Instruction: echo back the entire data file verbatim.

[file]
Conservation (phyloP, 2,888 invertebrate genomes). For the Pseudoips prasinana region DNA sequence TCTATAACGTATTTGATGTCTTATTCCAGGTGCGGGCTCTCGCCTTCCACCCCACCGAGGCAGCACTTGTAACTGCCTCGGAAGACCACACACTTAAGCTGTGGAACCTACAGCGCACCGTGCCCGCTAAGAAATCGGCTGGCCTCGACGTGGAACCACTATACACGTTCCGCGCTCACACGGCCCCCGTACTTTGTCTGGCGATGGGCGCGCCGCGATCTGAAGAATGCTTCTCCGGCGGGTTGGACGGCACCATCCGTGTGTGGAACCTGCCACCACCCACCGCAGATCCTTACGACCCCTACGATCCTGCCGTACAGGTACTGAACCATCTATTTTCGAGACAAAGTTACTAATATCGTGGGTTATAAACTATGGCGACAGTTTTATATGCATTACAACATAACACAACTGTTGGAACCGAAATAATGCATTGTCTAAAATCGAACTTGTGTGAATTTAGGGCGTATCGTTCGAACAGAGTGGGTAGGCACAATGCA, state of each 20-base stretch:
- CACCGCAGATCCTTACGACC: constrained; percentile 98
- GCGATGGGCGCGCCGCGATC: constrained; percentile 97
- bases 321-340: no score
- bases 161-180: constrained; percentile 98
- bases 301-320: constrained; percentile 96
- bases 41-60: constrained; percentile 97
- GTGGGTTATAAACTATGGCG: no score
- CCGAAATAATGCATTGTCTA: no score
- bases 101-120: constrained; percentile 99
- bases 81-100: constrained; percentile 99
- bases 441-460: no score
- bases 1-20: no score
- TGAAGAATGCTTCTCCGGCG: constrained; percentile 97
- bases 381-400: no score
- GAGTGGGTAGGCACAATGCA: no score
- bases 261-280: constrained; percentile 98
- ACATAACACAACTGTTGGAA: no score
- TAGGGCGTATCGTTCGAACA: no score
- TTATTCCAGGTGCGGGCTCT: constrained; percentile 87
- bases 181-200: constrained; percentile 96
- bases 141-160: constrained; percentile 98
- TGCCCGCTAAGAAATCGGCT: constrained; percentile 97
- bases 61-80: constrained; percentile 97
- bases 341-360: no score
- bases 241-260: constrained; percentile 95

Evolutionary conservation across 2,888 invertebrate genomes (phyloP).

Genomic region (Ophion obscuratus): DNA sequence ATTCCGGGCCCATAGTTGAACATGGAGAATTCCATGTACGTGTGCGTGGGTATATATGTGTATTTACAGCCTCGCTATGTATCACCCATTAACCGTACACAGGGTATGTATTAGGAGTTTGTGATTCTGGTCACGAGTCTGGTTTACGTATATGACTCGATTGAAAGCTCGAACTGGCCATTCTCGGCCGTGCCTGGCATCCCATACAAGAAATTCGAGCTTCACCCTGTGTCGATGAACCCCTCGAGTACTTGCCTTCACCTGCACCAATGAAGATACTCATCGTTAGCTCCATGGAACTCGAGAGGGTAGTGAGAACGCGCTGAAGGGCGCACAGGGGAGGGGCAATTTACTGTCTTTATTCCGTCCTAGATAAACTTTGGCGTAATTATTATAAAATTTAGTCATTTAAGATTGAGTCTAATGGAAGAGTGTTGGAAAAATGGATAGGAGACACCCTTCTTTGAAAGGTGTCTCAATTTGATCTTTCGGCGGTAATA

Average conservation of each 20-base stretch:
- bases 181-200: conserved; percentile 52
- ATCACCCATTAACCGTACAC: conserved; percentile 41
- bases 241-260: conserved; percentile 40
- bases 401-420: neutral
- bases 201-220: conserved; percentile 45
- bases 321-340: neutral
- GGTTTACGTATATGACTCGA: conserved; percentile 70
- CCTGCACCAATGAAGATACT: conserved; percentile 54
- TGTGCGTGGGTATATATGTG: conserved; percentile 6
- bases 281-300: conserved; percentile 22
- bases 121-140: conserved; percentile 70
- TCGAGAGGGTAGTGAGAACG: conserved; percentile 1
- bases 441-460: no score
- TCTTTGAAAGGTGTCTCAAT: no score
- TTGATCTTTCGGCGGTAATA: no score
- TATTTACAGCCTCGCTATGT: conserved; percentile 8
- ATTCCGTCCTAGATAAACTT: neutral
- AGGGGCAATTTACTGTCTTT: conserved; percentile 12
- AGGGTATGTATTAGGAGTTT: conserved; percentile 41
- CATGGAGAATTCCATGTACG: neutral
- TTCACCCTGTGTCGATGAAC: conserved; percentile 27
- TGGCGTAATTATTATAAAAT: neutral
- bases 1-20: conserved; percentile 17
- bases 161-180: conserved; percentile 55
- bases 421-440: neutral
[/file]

Conservation (phyloP, 2,888 invertebrate genomes). For the Pseudoips prasinana region DNA sequence TCTATAACGTATTTGATGTCTTATTCCAGGTGCGGGCTCTCGCCTTCCACCCCACCGAGGCAGCACTTGTAACTGCCTCGGAAGACCACACACTTAAGCTGTGGAACCTACAGCGCACCGTGCCCGCTAAGAAATCGGCTGGCCTCGACGTGGAACCACTATACACGTTCCGCGCTCACACGGCCCCCGTACTTTGTCTGGCGATGGGCGCGCCGCGATCTGAAGAATGCTTCTCCGGCGGGTTGGACGGCACCATCCGTGTGTGGAACCTGCCACCACCCACCGCAGATCCTTACGACCCCTACGATCCTGCCGTACAGGTACTGAACCATCTATTTTCGAGACAAAGTTACTAATATCGTGGGTTATAAACTATGGCGACAGTTTTATATGCATTACAACATAACACAACTGTTGGAACCGAAATAATGCATTGTCTAAAATCGAACTTGTGTGAATTTAGGGCGTATCGTTCGAACAGAGTGGGTAGGCACAATGCA, state of each 20-base stretch:
- CACCGCAGATCCTTACGACC: constrained; percentile 98
- GCGATGGGCGCGCCGCGATC: constrained; percentile 97
- bases 321-340: no score
- bases 161-180: constrained; percentile 98
- bases 301-320: constrained; percentile 96
- bases 41-60: constrained; percentile 97
- GTGGGTTATAAACTATGGCG: no score
- CCGAAATAATGCATTGTCTA: no score
- bases 101-120: constrained; percentile 99
- bases 81-100: constrained; percentile 99
- bases 441-460: no score
- bases 1-20: no score
- TGAAGAATGCTTCTCCGGCG: constrained; percentile 97
- bases 381-400: no score
- GAGTGGGTAGGCACAATGCA: no score
- bases 261-280: constrained; percentile 98
- ACATAACACAACTGTTGGAA: no score
- TAGGGCGTATCGTTCGAACA: no score
- TTATTCCAGGTGCGGGCTCT: constrained; percentile 87
- bases 181-200: constrained; percentile 96
- bases 141-160: constrained; percentile 98
- TGCCCGCTAAGAAATCGGCT: constrained; percentile 97
- bases 61-80: constrained; percentile 97
- bases 341-360: no score
- bases 241-260: constrained; percentile 95

Evolutionary conservation across 2,888 invertebrate genomes (phyloP).

Genomic region (Ophion obscuratus): DNA sequence ATTCCGGGCCCATAGTTGAACATGGAGAATTCCATGTACGTGTGCGTGGGTATATATGTGTATTTACAGCCTCGCTATGTATCACCCATTAACCGTACACAGGGTATGTATTAGGAGTTTGTGATTCTGGTCACGAGTCTGGTTTACGTATATGACTCGATTGAAAGCTCGAACTGGCCATTCTCGGCCGTGCCTGGCATCCCATACAAGAAATTCGAGCTTCACCCTGTGTCGATGAACCCCTCGAGTACTTGCCTTCACCTGCACCAATGAAGATACTCATCGTTAGCTCCATGGAACTCGAGAGGGTAGTGAGAACGCGCTGAAGGGCGCACAGGGGAGGGGCAATTTACTGTCTTTATTCCGTCCTAGATAAACTTTGGCGTAATTATTATAAAATTTAGTCATTTAAGATTGAGTCTAATGGAAGAGTGTTGGAAAAATGGATAGGAGACACCCTTCTTTGAAAGGTGTCTCAATTTGATCTTTCGGCGGTAATA

Average conservation of each 20-base stretch:
- bases 181-200: conserved; percentile 52
- ATCACCCATTAACCGTACAC: conserved; percentile 41
- bases 241-260: conserved; percentile 40
- bases 401-420: neutral
- bases 201-220: conserved; percentile 45
- bases 321-340: neutral
- GGTTTACGTATATGACTCGA: conserved; percentile 70
- CCTGCACCAATGAAGATACT: conserved; percentile 54
- TGTGCGTGGGTATATATGTG: conserved; percentile 6
- bases 281-300: conserved; percentile 22
- bases 121-140: conserved; percentile 70
- TCGAGAGGGTAGTGAGAACG: conserved; percentile 1
- bases 441-460: no score
- TCTTTGAAAGGTGTCTCAAT: no score
- TTGATCTTTCGGCGGTAATA: no score
- TATTTACAGCCTCGCTATGT: conserved; percentile 8
- ATTCCGTCCTAGATAAACTT: neutral
- AGGGGCAATTTACTGTCTTT: conserved; percentile 12
- AGGGTATGTATTAGGAGTTT: conserved; percentile 41
- CATGGAGAATTCCATGTACG: neutral
- TTCACCCTGTGTCGATGAAC: conserved; percentile 27
- TGGCGTAATTATTATAAAAT: neutral
- bases 1-20: conserved; percentile 17
- bases 161-180: conserved; percentile 55
- bases 421-440: neutral